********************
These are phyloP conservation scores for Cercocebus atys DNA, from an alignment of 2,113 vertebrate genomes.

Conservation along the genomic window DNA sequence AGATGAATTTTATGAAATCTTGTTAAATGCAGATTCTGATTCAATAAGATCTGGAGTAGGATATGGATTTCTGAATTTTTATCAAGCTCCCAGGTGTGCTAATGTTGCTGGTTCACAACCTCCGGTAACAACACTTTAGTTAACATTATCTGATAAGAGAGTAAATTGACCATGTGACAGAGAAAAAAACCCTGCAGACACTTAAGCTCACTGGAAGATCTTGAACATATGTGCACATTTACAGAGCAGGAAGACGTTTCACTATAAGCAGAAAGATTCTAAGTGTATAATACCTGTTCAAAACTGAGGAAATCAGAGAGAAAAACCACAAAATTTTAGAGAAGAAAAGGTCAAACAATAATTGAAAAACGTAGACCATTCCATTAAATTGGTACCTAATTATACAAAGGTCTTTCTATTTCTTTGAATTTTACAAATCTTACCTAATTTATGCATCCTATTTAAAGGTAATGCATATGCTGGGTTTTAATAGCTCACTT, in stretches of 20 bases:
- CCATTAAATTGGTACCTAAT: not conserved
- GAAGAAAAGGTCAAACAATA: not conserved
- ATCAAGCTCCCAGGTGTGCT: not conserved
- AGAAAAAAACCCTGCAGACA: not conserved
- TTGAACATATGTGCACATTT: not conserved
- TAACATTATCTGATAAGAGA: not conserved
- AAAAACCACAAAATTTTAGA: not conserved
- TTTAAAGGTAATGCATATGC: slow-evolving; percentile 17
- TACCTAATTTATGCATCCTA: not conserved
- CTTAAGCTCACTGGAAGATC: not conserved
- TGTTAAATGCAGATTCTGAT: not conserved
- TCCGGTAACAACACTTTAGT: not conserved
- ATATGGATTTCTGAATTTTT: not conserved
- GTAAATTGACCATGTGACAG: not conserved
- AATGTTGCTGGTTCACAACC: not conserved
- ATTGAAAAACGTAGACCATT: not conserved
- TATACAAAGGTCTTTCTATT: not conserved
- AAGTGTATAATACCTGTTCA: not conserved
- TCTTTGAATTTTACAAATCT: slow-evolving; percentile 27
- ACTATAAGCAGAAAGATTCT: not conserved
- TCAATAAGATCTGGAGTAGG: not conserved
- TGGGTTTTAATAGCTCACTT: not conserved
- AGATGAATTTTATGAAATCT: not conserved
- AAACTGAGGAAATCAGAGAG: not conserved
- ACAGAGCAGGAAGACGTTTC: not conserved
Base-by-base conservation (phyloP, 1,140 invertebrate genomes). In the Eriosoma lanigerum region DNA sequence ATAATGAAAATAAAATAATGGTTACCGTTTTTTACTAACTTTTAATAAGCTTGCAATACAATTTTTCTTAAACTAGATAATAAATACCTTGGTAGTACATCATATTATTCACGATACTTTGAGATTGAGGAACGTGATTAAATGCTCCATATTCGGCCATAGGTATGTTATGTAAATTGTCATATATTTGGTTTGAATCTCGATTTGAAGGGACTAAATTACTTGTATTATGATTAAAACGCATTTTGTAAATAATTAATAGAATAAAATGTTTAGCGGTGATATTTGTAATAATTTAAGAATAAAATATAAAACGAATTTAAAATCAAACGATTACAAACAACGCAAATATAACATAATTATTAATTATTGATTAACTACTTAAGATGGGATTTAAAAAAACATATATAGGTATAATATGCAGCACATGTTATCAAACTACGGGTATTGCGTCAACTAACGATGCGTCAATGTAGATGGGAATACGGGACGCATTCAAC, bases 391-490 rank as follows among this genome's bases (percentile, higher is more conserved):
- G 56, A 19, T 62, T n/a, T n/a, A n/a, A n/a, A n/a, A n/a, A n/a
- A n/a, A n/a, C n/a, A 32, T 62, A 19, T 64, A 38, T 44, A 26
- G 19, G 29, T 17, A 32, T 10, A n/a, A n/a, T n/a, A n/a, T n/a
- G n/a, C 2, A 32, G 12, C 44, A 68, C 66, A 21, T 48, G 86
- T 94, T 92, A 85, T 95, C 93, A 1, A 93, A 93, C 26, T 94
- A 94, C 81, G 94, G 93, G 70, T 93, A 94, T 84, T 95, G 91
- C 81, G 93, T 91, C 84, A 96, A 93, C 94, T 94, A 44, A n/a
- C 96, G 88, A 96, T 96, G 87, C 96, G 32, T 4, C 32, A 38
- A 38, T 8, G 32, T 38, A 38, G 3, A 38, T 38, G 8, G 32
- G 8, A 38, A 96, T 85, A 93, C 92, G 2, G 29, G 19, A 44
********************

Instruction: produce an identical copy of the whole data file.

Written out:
These are phyloP conservation scores for Cercocebus atys DNA, from an alignment of 2,113 vertebrate genomes.

Conservation along the genomic window DNA sequence AGATGAATTTTATGAAATCTTGTTAAATGCAGATTCTGATTCAATAAGATCTGGAGTAGGATATGGATTTCTGAATTTTTATCAAGCTCCCAGGTGTGCTAATGTTGCTGGTTCACAACCTCCGGTAACAACACTTTAGTTAACATTATCTGATAAGAGAGTAAATTGACCATGTGACAGAGAAAAAAACCCTGCAGACACTTAAGCTCACTGGAAGATCTTGAACATATGTGCACATTTACAGAGCAGGAAGACGTTTCACTATAAGCAGAAAGATTCTAAGTGTATAATACCTGTTCAAAACTGAGGAAATCAGAGAGAAAAACCACAAAATTTTAGAGAAGAAAAGGTCAAACAATAATTGAAAAACGTAGACCATTCCATTAAATTGGTACCTAATTATACAAAGGTCTTTCTATTTCTTTGAATTTTACAAATCTTACCTAATTTATGCATCCTATTTAAAGGTAATGCATATGCTGGGTTTTAATAGCTCACTT, in stretches of 20 bases:
- CCATTAAATTGGTACCTAAT: not conserved
- GAAGAAAAGGTCAAACAATA: not conserved
- ATCAAGCTCCCAGGTGTGCT: not conserved
- AGAAAAAAACCCTGCAGACA: not conserved
- TTGAACATATGTGCACATTT: not conserved
- TAACATTATCTGATAAGAGA: not conserved
- AAAAACCACAAAATTTTAGA: not conserved
- TTTAAAGGTAATGCATATGC: slow-evolving; percentile 17
- TACCTAATTTATGCATCCTA: not conserved
- CTTAAGCTCACTGGAAGATC: not conserved
- TGTTAAATGCAGATTCTGAT: not conserved
- TCCGGTAACAACACTTTAGT: not conserved
- ATATGGATTTCTGAATTTTT: not conserved
- GTAAATTGACCATGTGACAG: not conserved
- AATGTTGCTGGTTCACAACC: not conserved
- ATTGAAAAACGTAGACCATT: not conserved
- TATACAAAGGTCTTTCTATT: not conserved
- AAGTGTATAATACCTGTTCA: not conserved
- TCTTTGAATTTTACAAATCT: slow-evolving; percentile 27
- ACTATAAGCAGAAAGATTCT: not conserved
- TCAATAAGATCTGGAGTAGG: not conserved
- TGGGTTTTAATAGCTCACTT: not conserved
- AGATGAATTTTATGAAATCT: not conserved
- AAACTGAGGAAATCAGAGAG: not conserved
- ACAGAGCAGGAAGACGTTTC: not conserved
Base-by-base conservation (phyloP, 1,140 invertebrate genomes). In the Eriosoma lanigerum region DNA sequence ATAATGAAAATAAAATAATGGTTACCGTTTTTTACTAACTTTTAATAAGCTTGCAATACAATTTTTCTTAAACTAGATAATAAATACCTTGGTAGTACATCATATTATTCACGATACTTTGAGATTGAGGAACGTGATTAAATGCTCCATATTCGGCCATAGGTATGTTATGTAAATTGTCATATATTTGGTTTGAATCTCGATTTGAAGGGACTAAATTACTTGTATTATGATTAAAACGCATTTTGTAAATAATTAATAGAATAAAATGTTTAGCGGTGATATTTGTAATAATTTAAGAATAAAATATAAAACGAATTTAAAATCAAACGATTACAAACAACGCAAATATAACATAATTATTAATTATTGATTAACTACTTAAGATGGGATTTAAAAAAACATATATAGGTATAATATGCAGCACATGTTATCAAACTACGGGTATTGCGTCAACTAACGATGCGTCAATGTAGATGGGAATACGGGACGCATTCAAC, bases 391-490 rank as follows among this genome's bases (percentile, higher is more conserved):
- G 56, A 19, T 62, T n/a, T n/a, A n/a, A n/a, A n/a, A n/a, A n/a
- A n/a, A n/a, C n/a, A 32, T 62, A 19, T 64, A 38, T 44, A 26
- G 19, G 29, T 17, A 32, T 10, A n/a, A n/a, T n/a, A n/a, T n/a
- G n/a, C 2, A 32, G 12, C 44, A 68, C 66, A 21, T 48, G 86
- T 94, T 92, A 85, T 95, C 93, A 1, A 93, A 93, C 26, T 94
- A 94, C 81, G 94, G 93, G 70, T 93, A 94, T 84, T 95, G 91
- C 81, G 93, T 91, C 84, A 96, A 93, C 94, T 94, A 44, A n/a
- C 96, G 88, A 96, T 96, G 87, C 96, G 32, T 4, C 32, A 38
- A 38, T 8, G 32, T 38, A 38, G 3, A 38, T 38, G 8, G 32
- G 8, A 38, A 96, T 85, A 93, C 92, G 2, G 29, G 19, A 44